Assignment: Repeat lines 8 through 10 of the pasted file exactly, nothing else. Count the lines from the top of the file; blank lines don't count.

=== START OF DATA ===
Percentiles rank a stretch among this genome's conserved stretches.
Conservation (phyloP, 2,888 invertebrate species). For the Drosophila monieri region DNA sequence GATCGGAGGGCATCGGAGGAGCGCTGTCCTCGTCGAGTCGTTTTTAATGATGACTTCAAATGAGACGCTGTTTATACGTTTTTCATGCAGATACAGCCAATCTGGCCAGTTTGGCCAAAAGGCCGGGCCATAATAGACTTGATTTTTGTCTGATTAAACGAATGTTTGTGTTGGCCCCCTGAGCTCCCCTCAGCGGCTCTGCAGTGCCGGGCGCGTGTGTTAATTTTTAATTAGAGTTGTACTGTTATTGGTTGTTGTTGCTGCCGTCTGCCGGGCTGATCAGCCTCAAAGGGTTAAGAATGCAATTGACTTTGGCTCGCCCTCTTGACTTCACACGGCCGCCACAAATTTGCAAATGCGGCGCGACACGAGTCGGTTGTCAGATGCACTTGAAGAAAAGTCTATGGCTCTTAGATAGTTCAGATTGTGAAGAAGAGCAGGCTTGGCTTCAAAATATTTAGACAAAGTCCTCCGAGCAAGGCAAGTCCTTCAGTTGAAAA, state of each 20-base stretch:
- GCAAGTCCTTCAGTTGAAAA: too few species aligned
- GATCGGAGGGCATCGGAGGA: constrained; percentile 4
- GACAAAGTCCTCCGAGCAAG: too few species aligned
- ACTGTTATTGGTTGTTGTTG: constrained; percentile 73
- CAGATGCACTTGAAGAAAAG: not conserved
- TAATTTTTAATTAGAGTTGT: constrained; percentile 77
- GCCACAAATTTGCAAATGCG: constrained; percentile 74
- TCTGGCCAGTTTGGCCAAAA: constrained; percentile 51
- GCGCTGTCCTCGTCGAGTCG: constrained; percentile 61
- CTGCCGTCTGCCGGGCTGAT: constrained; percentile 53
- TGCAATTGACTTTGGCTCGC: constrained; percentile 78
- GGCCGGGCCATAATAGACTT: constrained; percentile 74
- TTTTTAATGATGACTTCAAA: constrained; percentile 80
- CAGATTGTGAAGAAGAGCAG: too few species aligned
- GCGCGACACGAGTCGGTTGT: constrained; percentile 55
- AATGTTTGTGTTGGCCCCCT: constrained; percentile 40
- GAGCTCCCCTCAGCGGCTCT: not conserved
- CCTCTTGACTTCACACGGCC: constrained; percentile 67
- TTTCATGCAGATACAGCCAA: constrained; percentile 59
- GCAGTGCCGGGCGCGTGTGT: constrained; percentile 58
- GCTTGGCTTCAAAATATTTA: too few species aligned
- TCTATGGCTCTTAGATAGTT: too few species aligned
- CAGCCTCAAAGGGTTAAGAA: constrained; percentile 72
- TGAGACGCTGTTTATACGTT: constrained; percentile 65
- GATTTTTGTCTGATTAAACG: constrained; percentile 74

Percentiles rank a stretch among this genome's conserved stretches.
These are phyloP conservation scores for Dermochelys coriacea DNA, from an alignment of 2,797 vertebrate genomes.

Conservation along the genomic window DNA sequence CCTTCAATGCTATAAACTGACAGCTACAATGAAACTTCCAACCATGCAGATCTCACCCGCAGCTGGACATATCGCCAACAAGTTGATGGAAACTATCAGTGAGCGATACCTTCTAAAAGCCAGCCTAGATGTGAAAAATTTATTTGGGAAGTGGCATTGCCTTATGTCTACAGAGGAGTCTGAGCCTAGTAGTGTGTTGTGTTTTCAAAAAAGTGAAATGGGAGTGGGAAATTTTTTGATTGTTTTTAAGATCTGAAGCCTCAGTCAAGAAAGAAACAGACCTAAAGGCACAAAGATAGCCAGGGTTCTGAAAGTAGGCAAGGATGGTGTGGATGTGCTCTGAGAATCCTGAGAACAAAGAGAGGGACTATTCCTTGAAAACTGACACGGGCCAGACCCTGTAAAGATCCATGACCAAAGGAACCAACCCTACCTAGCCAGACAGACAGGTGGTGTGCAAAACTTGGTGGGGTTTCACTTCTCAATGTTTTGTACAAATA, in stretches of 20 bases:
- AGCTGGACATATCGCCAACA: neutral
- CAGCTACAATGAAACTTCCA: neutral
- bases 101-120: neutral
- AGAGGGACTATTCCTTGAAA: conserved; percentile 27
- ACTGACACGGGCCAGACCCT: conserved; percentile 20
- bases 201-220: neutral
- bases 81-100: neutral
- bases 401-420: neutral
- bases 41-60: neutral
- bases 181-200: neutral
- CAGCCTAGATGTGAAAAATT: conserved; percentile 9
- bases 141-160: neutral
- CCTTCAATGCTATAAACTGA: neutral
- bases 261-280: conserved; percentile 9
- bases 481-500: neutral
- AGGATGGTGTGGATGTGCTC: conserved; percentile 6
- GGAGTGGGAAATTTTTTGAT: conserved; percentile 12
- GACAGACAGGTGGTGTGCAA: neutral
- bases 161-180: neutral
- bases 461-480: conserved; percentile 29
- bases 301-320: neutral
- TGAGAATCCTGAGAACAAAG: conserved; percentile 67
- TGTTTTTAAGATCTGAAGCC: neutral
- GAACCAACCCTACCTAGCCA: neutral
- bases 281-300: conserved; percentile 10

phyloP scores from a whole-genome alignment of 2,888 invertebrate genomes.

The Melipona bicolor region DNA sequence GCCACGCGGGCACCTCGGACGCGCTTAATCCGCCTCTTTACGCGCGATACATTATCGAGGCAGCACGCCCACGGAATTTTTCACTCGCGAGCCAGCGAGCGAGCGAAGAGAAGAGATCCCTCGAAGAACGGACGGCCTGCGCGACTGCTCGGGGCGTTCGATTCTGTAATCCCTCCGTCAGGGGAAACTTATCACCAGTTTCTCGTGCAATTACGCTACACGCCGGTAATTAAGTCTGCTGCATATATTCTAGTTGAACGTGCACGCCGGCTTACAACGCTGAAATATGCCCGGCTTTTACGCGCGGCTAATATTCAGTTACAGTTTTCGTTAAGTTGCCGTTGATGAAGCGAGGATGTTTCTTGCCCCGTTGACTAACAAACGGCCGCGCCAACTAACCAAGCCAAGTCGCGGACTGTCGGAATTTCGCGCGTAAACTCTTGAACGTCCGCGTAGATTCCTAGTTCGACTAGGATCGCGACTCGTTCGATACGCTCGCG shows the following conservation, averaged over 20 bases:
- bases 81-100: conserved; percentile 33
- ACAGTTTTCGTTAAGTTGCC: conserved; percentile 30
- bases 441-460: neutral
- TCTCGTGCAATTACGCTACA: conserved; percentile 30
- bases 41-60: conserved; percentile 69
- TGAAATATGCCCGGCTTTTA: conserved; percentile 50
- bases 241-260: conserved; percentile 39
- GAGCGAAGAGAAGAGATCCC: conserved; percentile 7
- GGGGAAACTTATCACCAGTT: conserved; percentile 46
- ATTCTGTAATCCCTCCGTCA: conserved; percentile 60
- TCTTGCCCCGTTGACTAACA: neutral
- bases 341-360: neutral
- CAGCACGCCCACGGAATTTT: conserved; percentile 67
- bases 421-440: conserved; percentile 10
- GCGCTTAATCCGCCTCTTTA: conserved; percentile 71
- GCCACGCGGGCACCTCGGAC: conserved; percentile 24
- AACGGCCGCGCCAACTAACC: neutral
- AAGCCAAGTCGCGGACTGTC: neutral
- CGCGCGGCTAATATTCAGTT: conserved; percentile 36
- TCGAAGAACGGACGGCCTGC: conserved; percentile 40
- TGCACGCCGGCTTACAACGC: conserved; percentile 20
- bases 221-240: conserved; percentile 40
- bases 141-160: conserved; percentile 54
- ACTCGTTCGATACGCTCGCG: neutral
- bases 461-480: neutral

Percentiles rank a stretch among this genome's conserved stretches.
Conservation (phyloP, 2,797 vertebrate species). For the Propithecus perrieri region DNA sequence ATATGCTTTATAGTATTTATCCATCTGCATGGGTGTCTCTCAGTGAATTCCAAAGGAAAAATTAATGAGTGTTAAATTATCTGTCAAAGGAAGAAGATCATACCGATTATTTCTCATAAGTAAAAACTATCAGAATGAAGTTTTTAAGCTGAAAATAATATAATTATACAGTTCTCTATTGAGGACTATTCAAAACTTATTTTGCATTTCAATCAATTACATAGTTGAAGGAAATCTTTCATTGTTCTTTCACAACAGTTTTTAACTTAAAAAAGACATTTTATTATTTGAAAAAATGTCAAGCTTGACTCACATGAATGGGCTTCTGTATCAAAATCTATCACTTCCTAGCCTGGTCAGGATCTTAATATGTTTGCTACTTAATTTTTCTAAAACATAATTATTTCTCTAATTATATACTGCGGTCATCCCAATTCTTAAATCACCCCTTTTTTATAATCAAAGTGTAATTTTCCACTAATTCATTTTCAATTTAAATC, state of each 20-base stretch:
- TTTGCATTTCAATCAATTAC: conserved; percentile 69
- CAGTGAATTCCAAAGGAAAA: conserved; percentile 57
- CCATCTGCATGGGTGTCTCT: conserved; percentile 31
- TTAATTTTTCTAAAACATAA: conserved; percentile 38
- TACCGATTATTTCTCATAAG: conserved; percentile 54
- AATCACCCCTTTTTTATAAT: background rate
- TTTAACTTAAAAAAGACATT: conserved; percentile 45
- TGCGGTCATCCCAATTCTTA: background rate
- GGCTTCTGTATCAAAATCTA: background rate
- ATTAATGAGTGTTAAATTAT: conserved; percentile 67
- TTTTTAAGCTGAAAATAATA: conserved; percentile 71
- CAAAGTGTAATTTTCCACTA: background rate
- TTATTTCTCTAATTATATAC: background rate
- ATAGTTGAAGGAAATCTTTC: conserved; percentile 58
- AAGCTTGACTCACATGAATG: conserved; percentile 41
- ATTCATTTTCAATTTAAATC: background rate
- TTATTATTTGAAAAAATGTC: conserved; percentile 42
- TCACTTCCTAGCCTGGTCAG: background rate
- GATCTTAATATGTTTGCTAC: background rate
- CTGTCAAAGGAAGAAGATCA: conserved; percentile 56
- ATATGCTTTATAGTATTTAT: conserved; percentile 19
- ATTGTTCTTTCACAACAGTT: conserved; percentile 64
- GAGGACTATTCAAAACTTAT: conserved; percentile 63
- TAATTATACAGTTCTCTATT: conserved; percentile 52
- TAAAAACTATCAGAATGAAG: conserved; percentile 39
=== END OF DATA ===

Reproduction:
- TAATTTTTAATTAGAGTTGT: constrained; percentile 77
- GCCACAAATTTGCAAATGCG: constrained; percentile 74
- TCTGGCCAGTTTGGCCAAAA: constrained; percentile 51